Centuries-Old Spiritual Practice Gives One Artist — and Her Viewers — a Fresh Perspective on Life

A detail of 'Dots Dots Dots'

WHEN HOUSTON ARTIST Mari Omori traveled to Yogyakarta, Indonesia, in 2018 to study the art of batik-making, she had no idea how life-changing the sabbatical would be.

In Omori’s contribution to the Consulate General of the Republic of Indonesia’s 2020 publication, US-Indonesia Relations in Words, she writes: “The strength and humility of my hosts, combined with the exquisite qualities of the island itself, and of course batik, transformed my soul in ways that I am still contemplating today.”

That transformation is the theme of Batiked Life!, an exhibit of batiks, photographs and works-on-paper Omori created during her two-month residency at the Babaran Segaragunung Culture House. Batiked Life! opens May 7 at G Spot Contemporary Art Space.

Omori arrived in Indonesia at the end of March, the rainiest month of the country’s aptly named “wet” season. “Whether you’re sitting or standing you sweat profusely,” laughs Omori who, having grown up in Japan, another high-humidity island, quickly adapted to the soggy climate. Mastering the art of batik-making took a little more time. Omori initially struggled to control the trajectory of melted wax as it dripped from a specially designed pen onto intricate patterns drawn on a cotton cloth. After much trial and error, Omori gradually developed the skill to create ambitious, large-scale, and highly personal batiks like “Five Directions,” in which four pairs of bare feet frame the edges of what could be a rippling pool of water, or a deep blue portal to another dimension.

“It’s a strange title, isn’t it?” laughs Omori of “Five Directions.” “I wanted to make something large but personal. So I traced my feet while standing in a kind of meditative state.” While many indigenous cultures view the world as having four directions, each with its own symbolic meaning, Omori imagined a fifth direction she might choose on her journey as “a spiritual being on a human path.” “Which way will I direct myself?” asks Omori. “Perhaps upward, not downward.”

'Five Directions'

A photo Omori took of her meditation spot in Indonesia


Omori, who has taught art as a professor at Lone Star College-Kingwood since 2001, and whose works are in several private and public collections, is delighted to be presenting such a personal exhibit in a gallery described by its owner as “a space with a decidedly grassroots approach to cultural exchange.”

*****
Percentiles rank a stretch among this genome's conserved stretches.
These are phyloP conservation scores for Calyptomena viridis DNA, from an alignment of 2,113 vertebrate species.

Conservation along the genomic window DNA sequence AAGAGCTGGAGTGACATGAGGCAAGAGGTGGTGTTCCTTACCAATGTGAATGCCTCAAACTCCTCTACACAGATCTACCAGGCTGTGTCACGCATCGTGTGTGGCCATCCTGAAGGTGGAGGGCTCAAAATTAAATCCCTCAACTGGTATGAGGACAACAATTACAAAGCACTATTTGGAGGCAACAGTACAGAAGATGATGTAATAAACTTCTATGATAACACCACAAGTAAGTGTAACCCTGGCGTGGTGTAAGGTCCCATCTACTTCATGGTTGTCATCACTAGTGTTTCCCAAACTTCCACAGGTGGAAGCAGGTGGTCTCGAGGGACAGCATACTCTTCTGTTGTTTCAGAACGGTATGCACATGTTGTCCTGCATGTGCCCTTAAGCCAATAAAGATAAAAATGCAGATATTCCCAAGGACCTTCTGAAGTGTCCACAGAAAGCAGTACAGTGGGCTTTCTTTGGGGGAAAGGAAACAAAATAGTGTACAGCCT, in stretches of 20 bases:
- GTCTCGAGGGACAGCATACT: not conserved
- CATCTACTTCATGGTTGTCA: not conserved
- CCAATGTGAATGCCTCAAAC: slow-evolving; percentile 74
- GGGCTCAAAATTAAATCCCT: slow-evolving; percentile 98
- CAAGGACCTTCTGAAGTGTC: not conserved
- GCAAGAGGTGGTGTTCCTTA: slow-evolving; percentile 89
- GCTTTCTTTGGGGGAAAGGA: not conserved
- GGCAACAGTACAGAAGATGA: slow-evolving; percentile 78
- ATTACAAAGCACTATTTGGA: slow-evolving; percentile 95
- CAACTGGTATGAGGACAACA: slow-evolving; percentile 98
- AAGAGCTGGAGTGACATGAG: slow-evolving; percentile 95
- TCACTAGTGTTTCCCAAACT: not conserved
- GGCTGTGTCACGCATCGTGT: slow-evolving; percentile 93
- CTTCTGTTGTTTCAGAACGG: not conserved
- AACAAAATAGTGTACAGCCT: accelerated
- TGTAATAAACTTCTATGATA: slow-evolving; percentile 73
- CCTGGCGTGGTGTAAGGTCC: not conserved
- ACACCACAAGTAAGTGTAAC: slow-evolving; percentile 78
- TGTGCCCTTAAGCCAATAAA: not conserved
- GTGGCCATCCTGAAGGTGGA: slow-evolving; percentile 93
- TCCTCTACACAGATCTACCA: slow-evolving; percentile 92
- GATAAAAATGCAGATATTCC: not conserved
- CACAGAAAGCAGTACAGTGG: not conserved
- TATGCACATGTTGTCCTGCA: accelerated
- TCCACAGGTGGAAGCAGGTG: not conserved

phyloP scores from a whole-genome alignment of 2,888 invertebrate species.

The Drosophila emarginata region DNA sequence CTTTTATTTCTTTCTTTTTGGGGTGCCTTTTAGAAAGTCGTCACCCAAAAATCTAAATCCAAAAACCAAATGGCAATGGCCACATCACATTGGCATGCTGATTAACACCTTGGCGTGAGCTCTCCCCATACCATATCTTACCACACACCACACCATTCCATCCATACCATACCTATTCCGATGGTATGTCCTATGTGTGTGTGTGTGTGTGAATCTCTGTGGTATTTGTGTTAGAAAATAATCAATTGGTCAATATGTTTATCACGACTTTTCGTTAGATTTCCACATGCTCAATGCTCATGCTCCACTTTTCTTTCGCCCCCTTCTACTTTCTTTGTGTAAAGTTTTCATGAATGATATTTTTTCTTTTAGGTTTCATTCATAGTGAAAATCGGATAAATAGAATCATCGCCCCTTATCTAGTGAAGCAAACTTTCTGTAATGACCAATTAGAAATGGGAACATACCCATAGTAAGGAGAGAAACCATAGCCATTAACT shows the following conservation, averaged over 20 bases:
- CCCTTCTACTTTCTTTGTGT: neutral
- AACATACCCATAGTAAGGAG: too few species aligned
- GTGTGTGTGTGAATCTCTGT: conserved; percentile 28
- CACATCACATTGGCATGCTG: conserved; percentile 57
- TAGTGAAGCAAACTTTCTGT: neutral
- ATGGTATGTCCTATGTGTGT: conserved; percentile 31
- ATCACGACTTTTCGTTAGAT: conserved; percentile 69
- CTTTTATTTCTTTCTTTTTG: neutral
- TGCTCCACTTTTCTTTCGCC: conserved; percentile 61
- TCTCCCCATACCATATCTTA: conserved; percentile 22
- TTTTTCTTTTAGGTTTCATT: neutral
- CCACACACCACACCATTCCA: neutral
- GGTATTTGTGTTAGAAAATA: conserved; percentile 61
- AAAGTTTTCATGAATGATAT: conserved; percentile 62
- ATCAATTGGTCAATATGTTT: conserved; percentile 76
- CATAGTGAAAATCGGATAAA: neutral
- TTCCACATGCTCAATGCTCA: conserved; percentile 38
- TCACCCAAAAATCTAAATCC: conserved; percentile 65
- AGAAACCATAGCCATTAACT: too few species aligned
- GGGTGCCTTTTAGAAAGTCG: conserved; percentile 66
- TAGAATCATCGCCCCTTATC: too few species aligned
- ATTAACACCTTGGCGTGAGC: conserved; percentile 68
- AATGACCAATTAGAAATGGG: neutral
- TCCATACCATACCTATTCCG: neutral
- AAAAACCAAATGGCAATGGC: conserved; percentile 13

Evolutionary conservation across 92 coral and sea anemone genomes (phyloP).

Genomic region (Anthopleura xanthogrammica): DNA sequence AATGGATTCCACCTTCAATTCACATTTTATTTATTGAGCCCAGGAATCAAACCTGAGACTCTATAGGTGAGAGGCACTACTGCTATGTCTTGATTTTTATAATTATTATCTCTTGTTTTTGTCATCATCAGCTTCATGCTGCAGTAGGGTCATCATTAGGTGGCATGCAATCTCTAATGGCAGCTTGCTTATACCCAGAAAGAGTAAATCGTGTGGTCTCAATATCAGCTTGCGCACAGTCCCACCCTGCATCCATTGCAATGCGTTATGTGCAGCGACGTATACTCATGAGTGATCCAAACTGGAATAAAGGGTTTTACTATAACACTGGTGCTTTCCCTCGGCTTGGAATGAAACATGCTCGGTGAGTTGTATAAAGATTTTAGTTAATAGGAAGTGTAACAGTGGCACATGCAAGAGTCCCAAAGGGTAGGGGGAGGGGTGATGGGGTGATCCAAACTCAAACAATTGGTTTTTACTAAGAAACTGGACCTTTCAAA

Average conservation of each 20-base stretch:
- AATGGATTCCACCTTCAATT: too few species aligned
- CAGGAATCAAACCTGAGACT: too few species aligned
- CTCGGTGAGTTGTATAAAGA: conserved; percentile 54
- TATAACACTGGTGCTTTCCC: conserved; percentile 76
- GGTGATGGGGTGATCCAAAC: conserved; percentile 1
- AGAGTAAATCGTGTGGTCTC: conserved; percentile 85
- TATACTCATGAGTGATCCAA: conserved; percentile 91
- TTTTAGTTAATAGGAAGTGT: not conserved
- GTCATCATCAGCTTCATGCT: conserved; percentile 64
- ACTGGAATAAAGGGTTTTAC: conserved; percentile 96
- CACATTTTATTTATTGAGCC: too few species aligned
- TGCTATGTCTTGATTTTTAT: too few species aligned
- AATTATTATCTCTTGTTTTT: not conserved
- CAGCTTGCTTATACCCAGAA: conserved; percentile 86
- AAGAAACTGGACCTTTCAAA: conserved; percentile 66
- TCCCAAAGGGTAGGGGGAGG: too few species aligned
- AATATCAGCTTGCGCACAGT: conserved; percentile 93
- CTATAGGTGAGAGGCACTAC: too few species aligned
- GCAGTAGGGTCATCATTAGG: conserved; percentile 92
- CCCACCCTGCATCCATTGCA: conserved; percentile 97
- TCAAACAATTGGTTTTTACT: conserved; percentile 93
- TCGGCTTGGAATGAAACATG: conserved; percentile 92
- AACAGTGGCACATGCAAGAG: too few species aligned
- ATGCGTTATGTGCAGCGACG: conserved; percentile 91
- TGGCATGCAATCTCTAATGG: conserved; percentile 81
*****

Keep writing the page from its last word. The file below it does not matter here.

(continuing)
Batik Life! gives Houstonians the opportunity to discover the “nature, rhythm and process” of batik-making, and consider the spiritual nature of this centuries-old artistic practice.

Related Articles Around the Web
Art + Entertainment
Top Realtor Beth Wolff Says Her Career Took Off ‘When I Focused on Others’
How did you get where you are today? “Life is what happens while you’re making plans.” After graduating with a BBA from the University of Texas, I married, and was a stay-at-home mom. Divorcing when my children were just four and six, I became their sole supporter, and I chose real estate for the time flexibility and income potential. After four years working for another Broker, I founded my own company with one sales associate and 375 square feet. Little did I imagine this journey. Houston offers amazing opportunities for those who are willing to work hard and persevere! I have watched the city mature with the addition of all the wonderful, talented people from around the country and around the world who have made Houston their home. It was once said that Houston had a “can do, cowboy capitalism attitude.”
Keep ReadingShow less

WHEN TEXAS PHILANTHROPIST Kristi Schiller had crippling migraines, bouts of transient amnesia and speech problems at age 50, she chalked it up to old age. But the incidents got worse, and one time she forgot how to get home.

“After the issues continued a while, I thought I had a brain tumor,” says Schiller. A few weeks later, she noticed loss of motor skills and coordination, and after experiencing a serious fall, an MRI revealed she had suffered from multiple strokes. “It was 2021 and in the wake of Covid-19, so it took 12 hours waiting at Methodist Hospital to be admitted, but I was glad I was getting treatment,” says Schiller. At that point, she didn’t even remember her name or how to write.

Keep ReadingShow less
Wellness+Giving Back

"PAINTING, MORE THAN half it, isn’t actually putting brush to paint,” says 27-year-old Houston-born artist Grayson Chandler, who used to run cross-country, and believes there are many parallels between athleticism and creativity. “A lot of it is just sort of seeing, watching and looking. Like a basketball player dribbling a ball before they take a shot, or a golfer teeing up and getting their feet right. Before you dive in, know where you’re going to land.” For Chandler, that means a new collection of mysterious, beautifully composed watercolor and gouache paintings titled In Via, which lands at Deborah Colton Gallery on July 16.

Keep ReadingShow less